ODVA, ControlNet to jointly improve safety, distributed motion specs
Ann Arbor, MI—ODVA and ControlNet International (CI) have formed two joint special interest groups (jSIGs) to help the organizations enhance their safety and distributed motion specifications.
Ann Arbor, MI— ODVA and ControlNet International (CI) have formed two joint special interest groups (jSIGs) to help the organizations enhance their safety and distributed motion specifications. The first group, CIP Safety jSIG, will complete safety enhancements to the Common Industrial Protocol (CIP), which is the upper-layer networking protocol shared by DeviceNet and EtherNet/IP. The second, Distributed Motion jSIG, will develop standards for commissioning and maintenance of distributed motion applications via synchronization services over CIP.
CIP Safety will allow both standard and safety devices to operate on the same open network. It will also allow safety devices from multiple vendors to seamlessly route messages across the CIP-based standard networks, DeviceNet, ControlNet and EtherNet/IP, to other safety devices with no extra programming. The jSIG is designing CIP Safety for use in safety applications up to Safety Integrity Level (SIL) 3 according to IEC 61508 standards.
'This jSIG is the final step in preparing CIP Safety for the plant floor,' says Dave Vasko, CIP Safety jSIG chair and Rockwell Automation’s architecture development manager. 'Once the specifications are finalized and CIP Safety products are available, plant engineers will have more flexibility for safety solutions, which will accelerate system configuration, testing and commissioning. In the end, that reduces a plant's total cost of ownership.'
The first implementation of CIP Safety will be over DeviceNet. It will be called “DeviceNet Safety,' and will provide fail-safe communication between nodes, such as safety I/O blocks, safety interlock switches, safety light curtains and safety PLCs. Other CIP Safety solutions will follow, including adaptations for EtherNet/IP, which will be known as “EtherNet/IP Safety.” The CIP Safety jSIG plans to publish the specifications as early as December 2004. ODVA expects that production quantities of DeviceNet Safety products will be available from member companies in 2005.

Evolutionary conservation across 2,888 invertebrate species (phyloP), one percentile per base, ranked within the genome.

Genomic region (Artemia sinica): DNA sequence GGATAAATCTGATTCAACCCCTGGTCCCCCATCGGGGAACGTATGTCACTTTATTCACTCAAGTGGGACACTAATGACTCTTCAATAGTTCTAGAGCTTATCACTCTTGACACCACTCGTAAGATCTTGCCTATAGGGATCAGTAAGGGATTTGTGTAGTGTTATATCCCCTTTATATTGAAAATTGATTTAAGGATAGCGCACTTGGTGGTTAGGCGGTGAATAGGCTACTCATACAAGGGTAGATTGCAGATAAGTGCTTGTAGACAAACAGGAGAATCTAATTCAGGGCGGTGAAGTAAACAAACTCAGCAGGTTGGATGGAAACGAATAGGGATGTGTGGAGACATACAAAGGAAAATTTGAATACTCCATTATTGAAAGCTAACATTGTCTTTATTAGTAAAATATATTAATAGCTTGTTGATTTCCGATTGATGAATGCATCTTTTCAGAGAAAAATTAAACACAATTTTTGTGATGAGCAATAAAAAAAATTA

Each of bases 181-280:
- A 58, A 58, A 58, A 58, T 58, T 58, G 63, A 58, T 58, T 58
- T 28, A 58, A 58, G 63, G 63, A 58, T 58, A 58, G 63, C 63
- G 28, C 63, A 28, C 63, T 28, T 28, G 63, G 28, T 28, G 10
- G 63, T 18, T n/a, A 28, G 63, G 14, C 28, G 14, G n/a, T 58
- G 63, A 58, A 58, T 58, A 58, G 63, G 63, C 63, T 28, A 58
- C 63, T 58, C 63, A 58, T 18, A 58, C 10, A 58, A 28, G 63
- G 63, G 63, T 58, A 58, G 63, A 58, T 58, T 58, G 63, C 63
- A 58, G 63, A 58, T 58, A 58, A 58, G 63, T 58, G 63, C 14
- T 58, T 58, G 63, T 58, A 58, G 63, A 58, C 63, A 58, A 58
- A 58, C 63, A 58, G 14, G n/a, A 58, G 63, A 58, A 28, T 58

The goal of the Distributed Motion jSIG is to specify objects for motion applications that require time synchronization, such as electronic line shafting and camming. The objects will be based on CIP Sync, a standard for precision time synchronization, which uses the IEEE-1588 standard that ODVA adopted in 2003. Because axes can be coordinated using time as the synchronizing event instead of the arrival of data, CIP Sync enables a new paradigm for motion control.
'CIP Sync will provide a mechanism to synchronize the clocks across a distributed network, which will allow companies to replace proprietary solutions with a standard solution, and custom network interface components with off-the-shelf components,' says Steve Zuponcic, jSIG chairperson and program manager at Rockwell Automation. 'This will simplify installations, as well as increase flexibility.'
Distributed Motion jSIG expects to finalize the CIP Sync specifications within the next 12 months. Initially, it will develop synchronization enhancements for EtherNet/IP, followed by other CIP networks. The jSIG also will map a CIP-to-SERCOS gateway function.
'The formation of these two JSIGs represents another important milestone for users of CIP-based networks. Our members have invested considerable resources in the development of safety and time synchronization technologies,' said Katherine Voss, executive director for ODVA. 'The organization is committed to bringing these innovations to market as open standards.'
ODVA has an agreement with ControlNet International (CI) to co-manage the CIP specification. jSIGs include members from both organizations and are created to develop specification enhancements. Participants in these jSIGs assign or license these enhancements jointly to ODVA and CI. This process ensures that vendors and manufacturers can use the technology within the CIP specification without additional licensing agreements or fees for the contributed technology.
Control Engineering Daily News Desk
Jim Montague, news editor
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